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Capabilities_CC_CA_c_

Capabilities_CC_CA_c_ - Part 1 Strategic Management Inputs...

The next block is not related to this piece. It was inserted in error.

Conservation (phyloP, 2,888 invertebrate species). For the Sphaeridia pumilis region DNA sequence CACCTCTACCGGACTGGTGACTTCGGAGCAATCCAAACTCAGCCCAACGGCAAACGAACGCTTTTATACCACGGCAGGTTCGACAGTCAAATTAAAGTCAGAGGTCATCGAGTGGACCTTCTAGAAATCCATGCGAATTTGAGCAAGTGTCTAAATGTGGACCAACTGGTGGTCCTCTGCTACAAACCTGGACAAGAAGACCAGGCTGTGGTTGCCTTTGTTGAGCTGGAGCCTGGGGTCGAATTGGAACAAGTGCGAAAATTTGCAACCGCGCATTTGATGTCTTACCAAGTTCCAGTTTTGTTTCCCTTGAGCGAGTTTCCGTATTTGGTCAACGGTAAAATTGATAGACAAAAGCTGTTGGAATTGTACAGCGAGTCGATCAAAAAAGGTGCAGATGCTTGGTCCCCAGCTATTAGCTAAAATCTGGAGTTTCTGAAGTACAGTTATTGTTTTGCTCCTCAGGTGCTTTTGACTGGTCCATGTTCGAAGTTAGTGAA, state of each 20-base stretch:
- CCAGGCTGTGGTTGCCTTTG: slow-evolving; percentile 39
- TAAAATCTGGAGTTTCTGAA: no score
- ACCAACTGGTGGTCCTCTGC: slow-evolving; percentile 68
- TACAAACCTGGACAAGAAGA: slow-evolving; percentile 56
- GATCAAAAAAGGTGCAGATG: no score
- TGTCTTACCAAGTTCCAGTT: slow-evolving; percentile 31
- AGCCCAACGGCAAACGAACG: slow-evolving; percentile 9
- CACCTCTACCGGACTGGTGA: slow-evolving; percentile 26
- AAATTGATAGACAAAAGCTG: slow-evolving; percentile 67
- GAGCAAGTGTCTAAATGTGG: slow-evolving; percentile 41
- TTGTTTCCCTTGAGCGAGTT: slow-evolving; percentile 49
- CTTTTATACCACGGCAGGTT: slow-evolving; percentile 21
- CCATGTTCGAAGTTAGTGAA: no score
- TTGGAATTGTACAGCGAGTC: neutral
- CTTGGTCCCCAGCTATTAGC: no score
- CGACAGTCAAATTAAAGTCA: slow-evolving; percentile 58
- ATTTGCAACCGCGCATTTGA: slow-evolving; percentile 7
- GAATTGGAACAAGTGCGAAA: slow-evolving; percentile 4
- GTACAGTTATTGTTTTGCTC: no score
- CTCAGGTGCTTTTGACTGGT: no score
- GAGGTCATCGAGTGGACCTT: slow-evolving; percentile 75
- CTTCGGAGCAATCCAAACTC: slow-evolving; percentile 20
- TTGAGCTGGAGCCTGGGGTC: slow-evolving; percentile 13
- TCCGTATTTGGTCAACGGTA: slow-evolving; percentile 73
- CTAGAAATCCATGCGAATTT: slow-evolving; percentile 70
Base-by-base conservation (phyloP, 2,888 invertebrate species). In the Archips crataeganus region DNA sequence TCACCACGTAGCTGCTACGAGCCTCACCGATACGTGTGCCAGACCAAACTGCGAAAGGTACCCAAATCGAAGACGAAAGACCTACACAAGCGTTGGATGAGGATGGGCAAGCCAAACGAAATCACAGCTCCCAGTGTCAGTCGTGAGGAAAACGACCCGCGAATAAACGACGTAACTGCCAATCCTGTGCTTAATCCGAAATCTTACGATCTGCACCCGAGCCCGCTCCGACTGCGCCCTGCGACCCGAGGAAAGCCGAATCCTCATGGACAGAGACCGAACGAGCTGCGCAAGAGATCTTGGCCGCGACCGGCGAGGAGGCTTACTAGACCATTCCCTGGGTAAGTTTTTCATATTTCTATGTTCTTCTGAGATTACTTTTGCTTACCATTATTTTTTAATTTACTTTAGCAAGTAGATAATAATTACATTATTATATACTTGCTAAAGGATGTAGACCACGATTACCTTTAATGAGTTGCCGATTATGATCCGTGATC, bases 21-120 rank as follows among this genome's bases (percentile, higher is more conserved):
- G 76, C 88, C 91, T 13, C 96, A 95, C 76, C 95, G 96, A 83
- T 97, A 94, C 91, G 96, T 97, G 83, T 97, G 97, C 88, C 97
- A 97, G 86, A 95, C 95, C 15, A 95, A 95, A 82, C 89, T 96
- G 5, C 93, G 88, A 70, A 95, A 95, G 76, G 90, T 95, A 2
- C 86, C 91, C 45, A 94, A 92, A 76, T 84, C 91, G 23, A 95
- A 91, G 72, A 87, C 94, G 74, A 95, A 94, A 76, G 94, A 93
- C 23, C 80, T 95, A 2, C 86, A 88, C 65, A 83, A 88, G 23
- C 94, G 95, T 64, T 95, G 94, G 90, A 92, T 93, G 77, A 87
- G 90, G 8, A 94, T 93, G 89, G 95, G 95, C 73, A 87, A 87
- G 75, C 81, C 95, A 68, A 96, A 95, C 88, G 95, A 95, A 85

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Unformatted text preview: Part 1 * Strategic Management Inputs Valuable capabilities allow the firm to exploit opportunities or neutral~ ize threats in its external QWKKQRKCCKQQK. Rare capabilities are capabilities that few, it any, competitors possess. Costly-to-imitate capabilities are capa— bilities that other firms cannot easily develop. Table 3.4 The Four Criteria of Sustainable Competitive Advantage , Bare Capabilities " fiNonsubsfitutable capabilities H - No strategic equivalent I Food Co., the firm mentioned earlier in this chapter. Recall that Artemis uses natural ingredients in its foods for pets. However, competitors such as Natural Balance can and do use the same or similar ingredientsf’2 suggesting that Artemis’s competitive advantage is likely imitable. The length of time a firm can expect to retain its competitive advantage is a function of how quickly competitors can successfully imitate a good, service, or process. Sustainable competitive advantage results only when all four criteria are satisfied. Valuable Valuable capabilities allow the firm to exploit opportunities or neutralize threats in its external environment. By effectively using capabilities to exploit opportunities, a firm creates value for customers. Under former CEO lack Welch’s leadership, GE built a valu— able competence in financial services. It built this powerful competence largelv through acquisitions and its core competence in integrating newly acquired businesses. In addi- tion, making such competencies as financial services highly successful required placing the right people in the right jobs. As Welch emphasized, human capital is important in creating value for customers.93 Ra re Rare capabilities are capabilities that few, if any, competitors possess. A key question to be answered when evaluating this criterion is, “How many rival firms possess these valuable capabilities?” Capabilities possessed by many rivals are unlikely to be sources of competi— tive advantage for any one of them. Instead, valuable but common (i.e., not rare) resources and capabilities are sources of competitive parity."4 Competitive advantage results only when firms develop and exploit valuable capabilities that differ from those shared with competitors. Costly to Imitate Costly-to—imitate capabilities are capabilities that other firms cannot easily develop. Capabilities that are costly to imitate are created because of one reason or a combination of three reasons (see Table 3.4). First, a firm sometimes is able to develop capabilities because of unique historical conditions. “As firms evolve, they pick up skills, abilities and resources that are unique to them, reflecting their particular path through history?” A firm with a unique and valuable organizational culture that emerged in the early stages of the company’s history “may have an imperfectly imitable advantage over firms founded in another historical period”%—one in which less valuable or less competi- tively useful values and beliefs strongly influenced the development of the firm’s culture. Briefly discussed in Chapter 1, organizational culture is a set of values that are shared by members in the organization, as we explain in Chapter 12. An organizational culture is a source of advantage when employees are held together tightly by their belief in it.97 L—n 4—iw4r-aAmp-onnmnan 5 new Mum». ‘M'Imi'llm' mu flmw» ...
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